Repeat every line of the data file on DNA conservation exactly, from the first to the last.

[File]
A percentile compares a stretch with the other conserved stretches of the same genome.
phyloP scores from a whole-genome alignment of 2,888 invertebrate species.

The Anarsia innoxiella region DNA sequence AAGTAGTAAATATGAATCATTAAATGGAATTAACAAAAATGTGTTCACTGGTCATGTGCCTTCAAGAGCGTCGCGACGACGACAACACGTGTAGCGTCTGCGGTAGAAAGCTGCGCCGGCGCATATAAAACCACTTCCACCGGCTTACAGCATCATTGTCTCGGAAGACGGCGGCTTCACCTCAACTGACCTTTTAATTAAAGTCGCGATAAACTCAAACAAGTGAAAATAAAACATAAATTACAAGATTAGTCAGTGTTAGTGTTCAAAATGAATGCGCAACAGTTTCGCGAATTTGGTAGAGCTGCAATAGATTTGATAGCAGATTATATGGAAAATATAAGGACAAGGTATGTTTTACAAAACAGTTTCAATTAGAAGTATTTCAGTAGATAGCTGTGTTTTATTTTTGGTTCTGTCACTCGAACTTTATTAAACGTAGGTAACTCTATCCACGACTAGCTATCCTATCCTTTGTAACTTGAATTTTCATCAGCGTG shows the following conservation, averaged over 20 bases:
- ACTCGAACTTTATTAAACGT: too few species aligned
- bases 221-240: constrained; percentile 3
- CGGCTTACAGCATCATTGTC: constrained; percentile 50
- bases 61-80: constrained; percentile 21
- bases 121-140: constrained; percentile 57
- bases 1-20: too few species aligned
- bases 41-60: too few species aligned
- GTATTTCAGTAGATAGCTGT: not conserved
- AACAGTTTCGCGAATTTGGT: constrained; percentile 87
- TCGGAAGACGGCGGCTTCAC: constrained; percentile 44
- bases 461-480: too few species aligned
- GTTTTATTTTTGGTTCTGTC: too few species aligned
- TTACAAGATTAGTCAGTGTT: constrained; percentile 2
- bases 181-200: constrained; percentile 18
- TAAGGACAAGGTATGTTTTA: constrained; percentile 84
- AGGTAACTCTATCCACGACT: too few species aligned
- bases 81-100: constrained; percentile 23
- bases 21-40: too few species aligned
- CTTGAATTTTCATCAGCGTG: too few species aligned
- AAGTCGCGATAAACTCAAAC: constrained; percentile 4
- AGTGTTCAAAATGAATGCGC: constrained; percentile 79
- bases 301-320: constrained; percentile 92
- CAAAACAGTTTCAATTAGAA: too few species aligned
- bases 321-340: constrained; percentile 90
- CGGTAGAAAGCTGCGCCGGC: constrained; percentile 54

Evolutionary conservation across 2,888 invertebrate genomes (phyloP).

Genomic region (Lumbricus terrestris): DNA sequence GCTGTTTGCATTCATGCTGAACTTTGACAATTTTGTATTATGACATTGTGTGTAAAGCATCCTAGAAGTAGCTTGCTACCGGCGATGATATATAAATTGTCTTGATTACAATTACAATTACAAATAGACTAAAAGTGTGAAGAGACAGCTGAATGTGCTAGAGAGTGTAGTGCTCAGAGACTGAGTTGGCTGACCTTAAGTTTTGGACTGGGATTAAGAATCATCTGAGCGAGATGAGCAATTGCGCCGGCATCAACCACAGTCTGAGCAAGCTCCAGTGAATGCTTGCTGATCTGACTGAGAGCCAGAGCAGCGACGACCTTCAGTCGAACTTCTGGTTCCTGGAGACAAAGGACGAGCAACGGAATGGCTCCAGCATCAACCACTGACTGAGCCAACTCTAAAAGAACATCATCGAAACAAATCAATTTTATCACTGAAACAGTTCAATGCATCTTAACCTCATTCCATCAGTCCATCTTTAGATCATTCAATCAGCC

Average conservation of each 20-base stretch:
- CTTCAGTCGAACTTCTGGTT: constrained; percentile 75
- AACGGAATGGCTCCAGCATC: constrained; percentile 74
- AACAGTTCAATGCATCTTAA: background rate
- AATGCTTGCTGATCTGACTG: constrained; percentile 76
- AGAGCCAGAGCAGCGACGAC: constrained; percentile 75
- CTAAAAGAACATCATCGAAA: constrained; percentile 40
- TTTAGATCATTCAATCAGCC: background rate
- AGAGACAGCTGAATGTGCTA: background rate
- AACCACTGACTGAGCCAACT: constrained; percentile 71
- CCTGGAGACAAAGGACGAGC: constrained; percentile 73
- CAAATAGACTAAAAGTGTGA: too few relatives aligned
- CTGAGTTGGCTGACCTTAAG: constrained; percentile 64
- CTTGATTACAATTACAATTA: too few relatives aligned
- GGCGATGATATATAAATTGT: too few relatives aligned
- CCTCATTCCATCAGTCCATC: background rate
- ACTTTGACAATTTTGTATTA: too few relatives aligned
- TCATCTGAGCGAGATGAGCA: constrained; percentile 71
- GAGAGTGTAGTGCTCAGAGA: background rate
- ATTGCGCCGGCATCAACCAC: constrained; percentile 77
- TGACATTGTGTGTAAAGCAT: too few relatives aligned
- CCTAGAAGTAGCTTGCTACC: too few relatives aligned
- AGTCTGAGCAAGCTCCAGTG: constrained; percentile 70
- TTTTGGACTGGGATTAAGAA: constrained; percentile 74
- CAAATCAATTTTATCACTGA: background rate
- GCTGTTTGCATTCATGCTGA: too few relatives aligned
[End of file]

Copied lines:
A percentile compares a stretch with the other conserved stretches of the same genome.
phyloP scores from a whole-genome alignment of 2,888 invertebrate species.

The Anarsia innoxiella region DNA sequence AAGTAGTAAATATGAATCATTAAATGGAATTAACAAAAATGTGTTCACTGGTCATGTGCCTTCAAGAGCGTCGCGACGACGACAACACGTGTAGCGTCTGCGGTAGAAAGCTGCGCCGGCGCATATAAAACCACTTCCACCGGCTTACAGCATCATTGTCTCGGAAGACGGCGGCTTCACCTCAACTGACCTTTTAATTAAAGTCGCGATAAACTCAAACAAGTGAAAATAAAACATAAATTACAAGATTAGTCAGTGTTAGTGTTCAAAATGAATGCGCAACAGTTTCGCGAATTTGGTAGAGCTGCAATAGATTTGATAGCAGATTATATGGAAAATATAAGGACAAGGTATGTTTTACAAAACAGTTTCAATTAGAAGTATTTCAGTAGATAGCTGTGTTTTATTTTTGGTTCTGTCACTCGAACTTTATTAAACGTAGGTAACTCTATCCACGACTAGCTATCCTATCCTTTGTAACTTGAATTTTCATCAGCGTG shows the following conservation, averaged over 20 bases:
- ACTCGAACTTTATTAAACGT: too few species aligned
- bases 221-240: constrained; percentile 3
- CGGCTTACAGCATCATTGTC: constrained; percentile 50
- bases 61-80: constrained; percentile 21
- bases 121-140: constrained; percentile 57
- bases 1-20: too few species aligned
- bases 41-60: too few species aligned
- GTATTTCAGTAGATAGCTGT: not conserved
- AACAGTTTCGCGAATTTGGT: constrained; percentile 87
- TCGGAAGACGGCGGCTTCAC: constrained; percentile 44
- bases 461-480: too few species aligned
- GTTTTATTTTTGGTTCTGTC: too few species aligned
- TTACAAGATTAGTCAGTGTT: constrained; percentile 2
- bases 181-200: constrained; percentile 18
- TAAGGACAAGGTATGTTTTA: constrained; percentile 84
- AGGTAACTCTATCCACGACT: too few species aligned
- bases 81-100: constrained; percentile 23
- bases 21-40: too few species aligned
- CTTGAATTTTCATCAGCGTG: too few species aligned
- AAGTCGCGATAAACTCAAAC: constrained; percentile 4
- AGTGTTCAAAATGAATGCGC: constrained; percentile 79
- bases 301-320: constrained; percentile 92
- CAAAACAGTTTCAATTAGAA: too few species aligned
- bases 321-340: constrained; percentile 90
- CGGTAGAAAGCTGCGCCGGC: constrained; percentile 54

Evolutionary conservation across 2,888 invertebrate genomes (phyloP).

Genomic region (Lumbricus terrestris): DNA sequence GCTGTTTGCATTCATGCTGAACTTTGACAATTTTGTATTATGACATTGTGTGTAAAGCATCCTAGAAGTAGCTTGCTACCGGCGATGATATATAAATTGTCTTGATTACAATTACAATTACAAATAGACTAAAAGTGTGAAGAGACAGCTGAATGTGCTAGAGAGTGTAGTGCTCAGAGACTGAGTTGGCTGACCTTAAGTTTTGGACTGGGATTAAGAATCATCTGAGCGAGATGAGCAATTGCGCCGGCATCAACCACAGTCTGAGCAAGCTCCAGTGAATGCTTGCTGATCTGACTGAGAGCCAGAGCAGCGACGACCTTCAGTCGAACTTCTGGTTCCTGGAGACAAAGGACGAGCAACGGAATGGCTCCAGCATCAACCACTGACTGAGCCAACTCTAAAAGAACATCATCGAAACAAATCAATTTTATCACTGAAACAGTTCAATGCATCTTAACCTCATTCCATCAGTCCATCTTTAGATCATTCAATCAGCC

Average conservation of each 20-base stretch:
- CTTCAGTCGAACTTCTGGTT: constrained; percentile 75
- AACGGAATGGCTCCAGCATC: constrained; percentile 74
- AACAGTTCAATGCATCTTAA: background rate
- AATGCTTGCTGATCTGACTG: constrained; percentile 76
- AGAGCCAGAGCAGCGACGAC: constrained; percentile 75
- CTAAAAGAACATCATCGAAA: constrained; percentile 40
- TTTAGATCATTCAATCAGCC: background rate
- AGAGACAGCTGAATGTGCTA: background rate
- AACCACTGACTGAGCCAACT: constrained; percentile 71
- CCTGGAGACAAAGGACGAGC: constrained; percentile 73
- CAAATAGACTAAAAGTGTGA: too few relatives aligned
- CTGAGTTGGCTGACCTTAAG: constrained; percentile 64
- CTTGATTACAATTACAATTA: too few relatives aligned
- GGCGATGATATATAAATTGT: too few relatives aligned
- CCTCATTCCATCAGTCCATC: background rate
- ACTTTGACAATTTTGTATTA: too few relatives aligned
- TCATCTGAGCGAGATGAGCA: constrained; percentile 71
- GAGAGTGTAGTGCTCAGAGA: background rate
- ATTGCGCCGGCATCAACCAC: constrained; percentile 77
- TGACATTGTGTGTAAAGCAT: too few relatives aligned
- CCTAGAAGTAGCTTGCTACC: too few relatives aligned
- AGTCTGAGCAAGCTCCAGTG: constrained; percentile 70
- TTTTGGACTGGGATTAAGAA: constrained; percentile 74
- CAAATCAATTTTATCACTGA: background rate
- GCTGTTTGCATTCATGCTGA: too few relatives aligned